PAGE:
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Cosmonaut shares space trips with Tampa youths

Published Oct. 12, 2005

From space, you can't see national boundaries.

"There is only snow, water and land," said Alexander Serebrov, a Russian cosmonaut.

Serebrov, 48, shared his experiences Friday with students from Forest Hills Elementary and Adams Junior High schools.

His message to the students was twofold: Accept the challenge of the future, and learn to cooperate with one another.

"It is necessary for the planet," he said. "Our planet is a spacecraft and the people are the crew, and what the crew does will determine the future."

Serebrov was invited to Tampa, along with his wife, Ekaterina Serebrov, by Lynn McDaniel, a teacher of gifted students and coordinator of Adams' Young Astronaut program.

Since 1984, McDaniel has been a leader in Young Astronaut, an international educational program that encourages the study of space and science.

Through the program, she traveled to Moscow. "I did an exchange in 1990, and Alexander hosted our group for the festivities in Moscow," she said.

Serebrov is in Florida for the International Young Astronaut Conference in Orlando next week.

In Russia, he was instrumental in starting a Young Cosmonaut program, which is the Russian counterpart to Young Astronaut. While in Tampa, he visited Forest Hills and Chamberlain High School. A tour of Busch Gardens also was on the agenda.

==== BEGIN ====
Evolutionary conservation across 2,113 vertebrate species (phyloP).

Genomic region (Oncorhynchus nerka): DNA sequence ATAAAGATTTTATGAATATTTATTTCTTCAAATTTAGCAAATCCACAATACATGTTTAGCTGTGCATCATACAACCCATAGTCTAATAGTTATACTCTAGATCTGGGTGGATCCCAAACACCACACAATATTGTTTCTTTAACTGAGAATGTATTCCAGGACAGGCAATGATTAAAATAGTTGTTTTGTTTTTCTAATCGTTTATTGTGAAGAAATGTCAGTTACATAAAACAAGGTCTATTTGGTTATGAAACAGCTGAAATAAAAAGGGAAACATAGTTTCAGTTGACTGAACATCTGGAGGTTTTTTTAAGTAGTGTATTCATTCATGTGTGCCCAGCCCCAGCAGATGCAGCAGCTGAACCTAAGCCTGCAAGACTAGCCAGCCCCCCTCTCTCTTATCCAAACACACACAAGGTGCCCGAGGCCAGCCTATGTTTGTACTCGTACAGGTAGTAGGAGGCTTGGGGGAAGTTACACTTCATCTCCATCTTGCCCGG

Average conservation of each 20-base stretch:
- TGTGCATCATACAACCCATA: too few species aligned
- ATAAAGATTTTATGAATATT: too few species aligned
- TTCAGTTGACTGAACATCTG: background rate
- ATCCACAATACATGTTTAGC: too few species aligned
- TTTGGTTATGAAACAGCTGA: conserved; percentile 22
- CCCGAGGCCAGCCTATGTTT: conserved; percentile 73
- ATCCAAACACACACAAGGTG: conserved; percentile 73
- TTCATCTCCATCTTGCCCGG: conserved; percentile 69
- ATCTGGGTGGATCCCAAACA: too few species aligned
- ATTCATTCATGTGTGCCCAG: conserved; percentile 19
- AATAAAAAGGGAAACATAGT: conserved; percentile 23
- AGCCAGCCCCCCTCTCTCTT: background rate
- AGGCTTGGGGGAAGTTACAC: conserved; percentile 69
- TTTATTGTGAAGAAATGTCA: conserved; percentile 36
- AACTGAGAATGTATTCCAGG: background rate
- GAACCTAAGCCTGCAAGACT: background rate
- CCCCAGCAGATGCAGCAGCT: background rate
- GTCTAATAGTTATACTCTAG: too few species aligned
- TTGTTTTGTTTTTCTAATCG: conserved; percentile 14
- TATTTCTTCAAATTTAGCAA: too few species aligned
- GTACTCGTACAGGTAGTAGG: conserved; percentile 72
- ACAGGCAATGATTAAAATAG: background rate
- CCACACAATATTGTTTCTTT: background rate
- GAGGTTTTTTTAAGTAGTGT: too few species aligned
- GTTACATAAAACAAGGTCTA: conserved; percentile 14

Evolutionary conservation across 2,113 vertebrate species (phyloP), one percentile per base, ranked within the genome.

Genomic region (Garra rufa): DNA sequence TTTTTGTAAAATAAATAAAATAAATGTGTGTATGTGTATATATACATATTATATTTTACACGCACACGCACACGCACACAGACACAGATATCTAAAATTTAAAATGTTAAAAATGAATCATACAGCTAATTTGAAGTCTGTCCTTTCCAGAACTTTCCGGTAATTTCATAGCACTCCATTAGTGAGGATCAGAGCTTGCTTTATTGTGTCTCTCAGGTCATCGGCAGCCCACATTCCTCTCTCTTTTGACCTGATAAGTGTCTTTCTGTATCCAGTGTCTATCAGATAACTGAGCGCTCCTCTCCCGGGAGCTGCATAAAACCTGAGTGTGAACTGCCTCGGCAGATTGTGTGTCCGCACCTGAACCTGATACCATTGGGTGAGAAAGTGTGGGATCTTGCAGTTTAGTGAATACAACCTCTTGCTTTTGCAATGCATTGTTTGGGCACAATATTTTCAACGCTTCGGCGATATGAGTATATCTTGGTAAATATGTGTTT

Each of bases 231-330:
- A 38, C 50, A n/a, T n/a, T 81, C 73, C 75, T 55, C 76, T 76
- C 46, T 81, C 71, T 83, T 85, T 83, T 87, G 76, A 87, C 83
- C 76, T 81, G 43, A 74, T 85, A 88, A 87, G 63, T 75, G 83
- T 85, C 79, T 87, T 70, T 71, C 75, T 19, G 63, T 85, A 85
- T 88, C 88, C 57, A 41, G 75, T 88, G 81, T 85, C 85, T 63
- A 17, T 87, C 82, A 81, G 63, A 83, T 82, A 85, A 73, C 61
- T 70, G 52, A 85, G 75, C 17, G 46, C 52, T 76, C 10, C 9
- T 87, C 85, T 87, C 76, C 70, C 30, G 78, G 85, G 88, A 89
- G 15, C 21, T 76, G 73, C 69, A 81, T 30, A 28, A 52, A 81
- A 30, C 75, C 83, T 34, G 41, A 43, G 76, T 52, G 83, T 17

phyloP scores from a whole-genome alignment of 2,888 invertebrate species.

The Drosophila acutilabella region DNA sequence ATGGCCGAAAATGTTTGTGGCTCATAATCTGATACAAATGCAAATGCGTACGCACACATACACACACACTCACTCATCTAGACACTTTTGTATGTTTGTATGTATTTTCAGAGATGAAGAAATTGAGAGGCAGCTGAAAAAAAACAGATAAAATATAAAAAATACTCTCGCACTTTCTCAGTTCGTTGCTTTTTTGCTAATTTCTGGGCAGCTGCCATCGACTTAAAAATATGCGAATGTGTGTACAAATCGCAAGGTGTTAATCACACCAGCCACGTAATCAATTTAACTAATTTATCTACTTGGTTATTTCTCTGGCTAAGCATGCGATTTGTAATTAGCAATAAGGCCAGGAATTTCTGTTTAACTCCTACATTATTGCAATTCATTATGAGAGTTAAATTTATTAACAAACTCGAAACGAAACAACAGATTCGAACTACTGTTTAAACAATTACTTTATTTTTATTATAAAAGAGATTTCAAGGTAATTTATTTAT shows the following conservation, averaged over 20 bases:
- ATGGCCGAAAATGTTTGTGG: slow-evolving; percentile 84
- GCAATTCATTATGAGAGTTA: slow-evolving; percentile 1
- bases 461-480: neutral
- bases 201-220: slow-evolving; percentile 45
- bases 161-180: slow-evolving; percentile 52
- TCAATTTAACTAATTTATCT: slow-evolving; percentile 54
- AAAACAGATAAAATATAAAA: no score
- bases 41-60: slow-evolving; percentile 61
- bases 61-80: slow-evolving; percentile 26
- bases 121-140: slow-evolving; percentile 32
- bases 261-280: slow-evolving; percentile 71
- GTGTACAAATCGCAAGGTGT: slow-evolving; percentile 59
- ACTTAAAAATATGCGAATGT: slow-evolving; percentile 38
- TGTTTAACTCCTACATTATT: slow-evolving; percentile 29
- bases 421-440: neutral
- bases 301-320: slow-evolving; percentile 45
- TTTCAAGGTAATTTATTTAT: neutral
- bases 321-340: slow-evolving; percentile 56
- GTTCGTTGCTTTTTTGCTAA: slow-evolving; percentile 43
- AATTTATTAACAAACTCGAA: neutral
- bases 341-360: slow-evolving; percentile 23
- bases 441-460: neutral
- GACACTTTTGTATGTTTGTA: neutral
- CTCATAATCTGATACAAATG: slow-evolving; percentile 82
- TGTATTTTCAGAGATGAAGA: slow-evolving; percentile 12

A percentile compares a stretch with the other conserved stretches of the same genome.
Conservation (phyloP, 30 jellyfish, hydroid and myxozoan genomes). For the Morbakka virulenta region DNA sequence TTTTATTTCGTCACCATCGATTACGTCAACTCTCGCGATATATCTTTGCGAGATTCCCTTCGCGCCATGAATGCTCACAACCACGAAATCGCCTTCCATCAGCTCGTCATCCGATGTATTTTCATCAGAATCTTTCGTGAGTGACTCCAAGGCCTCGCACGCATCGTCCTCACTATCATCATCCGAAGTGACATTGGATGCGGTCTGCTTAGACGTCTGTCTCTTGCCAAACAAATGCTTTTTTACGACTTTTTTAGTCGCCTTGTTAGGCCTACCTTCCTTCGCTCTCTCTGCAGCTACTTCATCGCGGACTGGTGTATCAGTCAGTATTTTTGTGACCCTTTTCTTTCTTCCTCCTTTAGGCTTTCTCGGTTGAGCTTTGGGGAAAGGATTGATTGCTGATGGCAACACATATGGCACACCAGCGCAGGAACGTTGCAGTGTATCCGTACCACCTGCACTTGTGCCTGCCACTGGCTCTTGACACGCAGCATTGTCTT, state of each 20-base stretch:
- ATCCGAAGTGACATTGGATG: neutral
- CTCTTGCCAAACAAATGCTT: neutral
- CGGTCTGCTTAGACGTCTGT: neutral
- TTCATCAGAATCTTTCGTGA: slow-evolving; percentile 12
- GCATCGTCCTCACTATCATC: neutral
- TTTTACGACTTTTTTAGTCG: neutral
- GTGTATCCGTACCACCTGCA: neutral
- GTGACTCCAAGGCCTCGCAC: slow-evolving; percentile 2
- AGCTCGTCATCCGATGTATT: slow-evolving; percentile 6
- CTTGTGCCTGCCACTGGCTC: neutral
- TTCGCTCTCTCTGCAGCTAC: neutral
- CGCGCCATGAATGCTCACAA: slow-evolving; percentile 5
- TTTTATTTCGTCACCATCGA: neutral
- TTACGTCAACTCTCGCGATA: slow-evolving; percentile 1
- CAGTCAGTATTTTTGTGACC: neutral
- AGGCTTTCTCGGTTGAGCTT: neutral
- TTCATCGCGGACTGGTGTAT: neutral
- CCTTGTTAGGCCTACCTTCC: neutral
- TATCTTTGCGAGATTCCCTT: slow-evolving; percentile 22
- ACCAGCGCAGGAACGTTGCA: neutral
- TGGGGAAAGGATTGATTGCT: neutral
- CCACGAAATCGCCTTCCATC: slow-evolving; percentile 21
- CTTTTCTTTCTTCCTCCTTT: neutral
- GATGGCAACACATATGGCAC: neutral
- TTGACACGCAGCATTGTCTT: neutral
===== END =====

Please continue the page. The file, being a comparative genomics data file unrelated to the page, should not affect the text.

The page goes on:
Serebrov told pupils that he was 38 years old when he took his first space flight. "But I prepared for it all my life."

During the assembly, several children had prepared questions for him.

Amber Miller, a pupil at Forest Hills, wanted to know what it looked like in space.

"As a physicist, it looked like a science laboratory," he said. "The Earth looked like a huge globe. It was exciting to see the planet from horizon to horizon."

It takes only 90 minutes to travel around the planet, he said.

Serebrov was the first cosmonaut to go outside the spaceship Mir, the Russian word for peace.

He rode a vehicle that he described as a chairlike devise, and he flew it 40 meters (about 44 yards) from the ship.

"It was absolute freedom and very exciting and powerful," he said. "I spent many days on a simulator, but the real thing is much better."

Kimberly Garcia, a 13-year-old from Adams Junior High student, was excited about the visit.

"This shows that we can learn from him and the Russians," she said. "As well as from people in the USA."